Technology & automation – Impact on human evolution

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By Kaustov Kashyap

Technology-driven automation is pervasive and permeating our lives like never before. From robots and chatbots to virtual / augmented reality, machine learning, artificial intelligence (AI) and beyond, the physical space is littered with digital influences.
The impact of increased automation is already on us and is influencing our lives in every way possible. So far, the adoption of technology has never been so rapid, versatile and secular, but the presence of connectivity has enabled this growth. The goal of this story will be to explore how exactly human life is affected due to these inevitable technological trends. Six of these changes appear imminent.
New technologies allow embryonic evaluations at an early stage, thus reducing the need for morphological evaluations when a high degree of human skill is required. The problem is that human morphological classification leads to great inter and intra-operator variation. These long-standing difficulties can now be improved using advances in AI. Thus, mathematical variables derived from time-lapse images of the development of the embryo can now be used so that an algorithm can automatically classify the images of the development of an embryo and thus remove the human variable from the crucial task of morphological evaluation.
This was also highlighted in a study presented on July 4, 2017 at the 33rd ESHRE Annual Meeting in Geneva. Start-up Deep Genomics is using AI to help decode the meaning of the genome, and its learning software is developing the ability to try and predict the effects of a mutation based on its analyzes of hundreds of thousands of examples of other mutations – although there isn’t already a record of what those mutations do. Another example is the case of actress Angelina Jolie where she had a recessive gene in her genome which was predicted using deep learning algorithms on her DNA sequence using study data. earlier, which predicted she was susceptible to breast cancer. She had a preventative mastectomy to protect herself from cancer. The confluence of medicine and technology will bring unprecedented transformations in human life.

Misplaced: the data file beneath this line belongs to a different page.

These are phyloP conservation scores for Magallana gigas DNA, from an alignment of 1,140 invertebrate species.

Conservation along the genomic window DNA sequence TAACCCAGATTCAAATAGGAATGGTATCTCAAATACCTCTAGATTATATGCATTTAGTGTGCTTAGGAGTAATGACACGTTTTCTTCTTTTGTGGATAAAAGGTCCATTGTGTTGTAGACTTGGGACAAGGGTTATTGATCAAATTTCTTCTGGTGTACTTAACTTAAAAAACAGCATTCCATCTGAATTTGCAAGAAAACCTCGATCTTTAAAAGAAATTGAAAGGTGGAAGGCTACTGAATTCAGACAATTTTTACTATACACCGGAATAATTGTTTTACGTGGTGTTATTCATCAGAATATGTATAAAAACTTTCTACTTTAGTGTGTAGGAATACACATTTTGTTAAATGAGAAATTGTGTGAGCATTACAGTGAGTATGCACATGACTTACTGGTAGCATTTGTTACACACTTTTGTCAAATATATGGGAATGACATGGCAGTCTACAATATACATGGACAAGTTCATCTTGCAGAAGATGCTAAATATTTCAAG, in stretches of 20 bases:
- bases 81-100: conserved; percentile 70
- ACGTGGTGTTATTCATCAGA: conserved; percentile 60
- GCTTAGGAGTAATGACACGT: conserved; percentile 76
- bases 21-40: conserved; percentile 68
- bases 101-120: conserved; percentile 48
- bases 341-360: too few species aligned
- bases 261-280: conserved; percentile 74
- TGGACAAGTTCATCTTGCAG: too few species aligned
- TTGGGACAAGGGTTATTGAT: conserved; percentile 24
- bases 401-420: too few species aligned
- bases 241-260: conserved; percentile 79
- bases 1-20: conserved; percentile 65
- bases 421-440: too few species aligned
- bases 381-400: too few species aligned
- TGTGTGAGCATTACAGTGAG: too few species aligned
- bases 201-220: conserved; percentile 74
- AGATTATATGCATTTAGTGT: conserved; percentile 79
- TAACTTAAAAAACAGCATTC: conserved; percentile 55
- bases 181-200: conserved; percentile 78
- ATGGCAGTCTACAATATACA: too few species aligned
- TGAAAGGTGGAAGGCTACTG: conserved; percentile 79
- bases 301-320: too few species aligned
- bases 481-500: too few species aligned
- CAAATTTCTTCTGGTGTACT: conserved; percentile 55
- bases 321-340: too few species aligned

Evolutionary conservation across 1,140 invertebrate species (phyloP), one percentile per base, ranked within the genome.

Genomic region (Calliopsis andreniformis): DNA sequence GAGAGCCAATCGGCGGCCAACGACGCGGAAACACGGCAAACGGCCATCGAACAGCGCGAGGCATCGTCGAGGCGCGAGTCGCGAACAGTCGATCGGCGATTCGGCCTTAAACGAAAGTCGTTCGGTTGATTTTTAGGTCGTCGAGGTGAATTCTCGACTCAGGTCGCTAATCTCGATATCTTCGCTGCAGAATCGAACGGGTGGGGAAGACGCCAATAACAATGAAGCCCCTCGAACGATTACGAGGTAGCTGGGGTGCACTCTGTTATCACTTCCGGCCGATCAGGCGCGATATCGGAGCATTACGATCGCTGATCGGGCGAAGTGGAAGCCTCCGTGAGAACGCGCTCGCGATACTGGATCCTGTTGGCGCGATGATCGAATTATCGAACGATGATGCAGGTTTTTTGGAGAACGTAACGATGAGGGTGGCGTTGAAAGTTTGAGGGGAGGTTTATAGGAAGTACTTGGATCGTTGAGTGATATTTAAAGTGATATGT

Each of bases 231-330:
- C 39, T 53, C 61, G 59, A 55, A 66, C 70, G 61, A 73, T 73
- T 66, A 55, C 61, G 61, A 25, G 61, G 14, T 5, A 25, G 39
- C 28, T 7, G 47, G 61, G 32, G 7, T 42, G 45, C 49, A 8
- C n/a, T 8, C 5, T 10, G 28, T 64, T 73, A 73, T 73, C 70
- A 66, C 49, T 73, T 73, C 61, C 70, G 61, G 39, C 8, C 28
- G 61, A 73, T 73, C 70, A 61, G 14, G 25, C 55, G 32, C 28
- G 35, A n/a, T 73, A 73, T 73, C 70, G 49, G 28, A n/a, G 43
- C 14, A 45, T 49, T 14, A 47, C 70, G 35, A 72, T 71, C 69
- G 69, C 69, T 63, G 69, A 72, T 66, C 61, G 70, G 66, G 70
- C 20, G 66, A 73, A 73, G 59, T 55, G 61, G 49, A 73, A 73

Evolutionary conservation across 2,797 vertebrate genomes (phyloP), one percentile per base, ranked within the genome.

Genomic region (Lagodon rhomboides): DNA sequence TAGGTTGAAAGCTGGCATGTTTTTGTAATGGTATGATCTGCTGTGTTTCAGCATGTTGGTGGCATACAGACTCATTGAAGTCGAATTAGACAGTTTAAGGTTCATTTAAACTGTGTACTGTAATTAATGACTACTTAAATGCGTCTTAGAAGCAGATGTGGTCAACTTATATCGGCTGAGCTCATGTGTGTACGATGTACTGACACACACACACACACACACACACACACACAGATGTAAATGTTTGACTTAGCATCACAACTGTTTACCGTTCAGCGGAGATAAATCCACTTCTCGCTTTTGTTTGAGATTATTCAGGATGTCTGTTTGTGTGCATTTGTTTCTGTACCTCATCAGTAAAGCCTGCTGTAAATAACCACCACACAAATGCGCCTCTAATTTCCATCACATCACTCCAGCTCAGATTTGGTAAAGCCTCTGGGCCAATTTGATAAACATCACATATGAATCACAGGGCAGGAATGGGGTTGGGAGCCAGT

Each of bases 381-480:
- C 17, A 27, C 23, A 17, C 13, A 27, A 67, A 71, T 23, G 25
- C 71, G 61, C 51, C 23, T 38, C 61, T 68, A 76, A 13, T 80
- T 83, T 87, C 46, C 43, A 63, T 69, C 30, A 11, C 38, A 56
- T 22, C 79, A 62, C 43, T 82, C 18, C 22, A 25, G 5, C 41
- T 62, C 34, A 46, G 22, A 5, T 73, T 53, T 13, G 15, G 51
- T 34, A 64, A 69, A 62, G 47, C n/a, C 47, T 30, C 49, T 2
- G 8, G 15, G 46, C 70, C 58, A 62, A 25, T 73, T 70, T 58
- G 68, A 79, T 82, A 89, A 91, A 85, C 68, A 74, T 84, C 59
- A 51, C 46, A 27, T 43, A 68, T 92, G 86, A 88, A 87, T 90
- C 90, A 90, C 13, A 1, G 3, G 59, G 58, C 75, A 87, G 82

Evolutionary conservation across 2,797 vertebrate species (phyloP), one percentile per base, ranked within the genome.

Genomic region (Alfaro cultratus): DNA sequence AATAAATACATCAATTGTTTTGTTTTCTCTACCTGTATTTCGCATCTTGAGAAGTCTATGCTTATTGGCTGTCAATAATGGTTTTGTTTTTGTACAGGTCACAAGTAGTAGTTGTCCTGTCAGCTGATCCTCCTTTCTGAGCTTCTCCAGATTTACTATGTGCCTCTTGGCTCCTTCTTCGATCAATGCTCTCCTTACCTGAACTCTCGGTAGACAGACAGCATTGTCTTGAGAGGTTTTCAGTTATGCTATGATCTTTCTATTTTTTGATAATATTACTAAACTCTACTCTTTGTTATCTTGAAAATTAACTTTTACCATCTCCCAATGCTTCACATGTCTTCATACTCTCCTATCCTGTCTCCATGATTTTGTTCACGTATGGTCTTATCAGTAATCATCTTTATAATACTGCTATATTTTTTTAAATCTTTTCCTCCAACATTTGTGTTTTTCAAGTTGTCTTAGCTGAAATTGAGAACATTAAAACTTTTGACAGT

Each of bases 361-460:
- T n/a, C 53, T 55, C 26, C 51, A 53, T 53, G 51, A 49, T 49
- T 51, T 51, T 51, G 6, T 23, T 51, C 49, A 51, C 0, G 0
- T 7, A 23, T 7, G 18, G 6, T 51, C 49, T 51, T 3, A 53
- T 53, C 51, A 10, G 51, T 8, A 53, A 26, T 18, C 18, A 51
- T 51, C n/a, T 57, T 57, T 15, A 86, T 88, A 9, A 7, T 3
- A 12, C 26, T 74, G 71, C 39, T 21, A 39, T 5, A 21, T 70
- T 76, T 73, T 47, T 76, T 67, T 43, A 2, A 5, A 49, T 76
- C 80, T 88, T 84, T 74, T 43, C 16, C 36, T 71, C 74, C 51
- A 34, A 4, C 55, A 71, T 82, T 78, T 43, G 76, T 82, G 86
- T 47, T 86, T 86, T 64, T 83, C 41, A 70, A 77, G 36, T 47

Another biological victim of digital automation will be the ubiquitous writing skills. Already, most of the content produced and published is digital. Handwriting skills have already suffered as most of the content is digitally typed and then printed as necessary in the physical format. Dematerialization has already inflicted damage on the physical copy. It is now rare to write something on paper except when it comes to your own signature, which is also available digitally now. Handwriting is almost nostalgic now. More and more people are digitally posting content online with handwritten notes becoming virtually non-existent. When was the last time you wrote a letter or a handwritten note to your friends? The growth of virtual assistants like Apple Siri, Google Assistant or Cortana, able to translate verbal instructions into written words, will further deteriorate the practice of physical handwriting, which remains so far. This can impact the anatomy of the hand, including the fingers, which may become less flexible and thinner to make typing easier. Perhaps in the future the joints of the metacarpels and carpels will undergo significant changes as they are no longer used for writing purposes.